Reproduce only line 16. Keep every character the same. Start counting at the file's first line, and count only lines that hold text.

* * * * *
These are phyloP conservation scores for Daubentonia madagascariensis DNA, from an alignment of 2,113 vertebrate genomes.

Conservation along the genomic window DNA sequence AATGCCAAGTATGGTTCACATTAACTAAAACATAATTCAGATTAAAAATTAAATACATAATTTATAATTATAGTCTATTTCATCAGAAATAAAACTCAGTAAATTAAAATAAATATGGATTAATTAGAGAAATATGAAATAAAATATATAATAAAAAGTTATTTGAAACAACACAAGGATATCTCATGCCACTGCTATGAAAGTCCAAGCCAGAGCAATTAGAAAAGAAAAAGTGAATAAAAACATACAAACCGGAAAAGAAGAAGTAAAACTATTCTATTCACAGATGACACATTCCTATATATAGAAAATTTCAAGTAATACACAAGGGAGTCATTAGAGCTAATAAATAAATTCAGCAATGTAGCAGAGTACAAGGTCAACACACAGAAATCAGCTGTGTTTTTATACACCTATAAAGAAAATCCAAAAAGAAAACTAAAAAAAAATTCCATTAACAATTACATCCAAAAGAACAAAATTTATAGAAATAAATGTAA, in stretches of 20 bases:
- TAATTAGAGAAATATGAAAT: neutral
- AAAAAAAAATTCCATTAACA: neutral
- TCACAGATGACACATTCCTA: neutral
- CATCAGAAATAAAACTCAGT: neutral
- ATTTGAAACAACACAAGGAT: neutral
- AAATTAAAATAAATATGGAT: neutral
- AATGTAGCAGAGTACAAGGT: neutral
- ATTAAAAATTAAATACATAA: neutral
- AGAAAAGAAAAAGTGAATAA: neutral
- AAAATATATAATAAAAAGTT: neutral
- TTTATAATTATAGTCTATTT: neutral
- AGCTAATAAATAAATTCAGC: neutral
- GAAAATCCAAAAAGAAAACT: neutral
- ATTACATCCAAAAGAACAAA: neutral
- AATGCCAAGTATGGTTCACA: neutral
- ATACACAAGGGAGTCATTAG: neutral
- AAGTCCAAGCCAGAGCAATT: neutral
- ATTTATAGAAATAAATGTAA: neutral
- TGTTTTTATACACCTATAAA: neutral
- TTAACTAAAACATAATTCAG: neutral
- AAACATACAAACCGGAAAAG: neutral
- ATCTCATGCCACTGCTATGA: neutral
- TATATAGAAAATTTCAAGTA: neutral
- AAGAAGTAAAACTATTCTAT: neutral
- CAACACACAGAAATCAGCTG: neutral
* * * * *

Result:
- ATTACATCCAAAAGAACAAA: neutral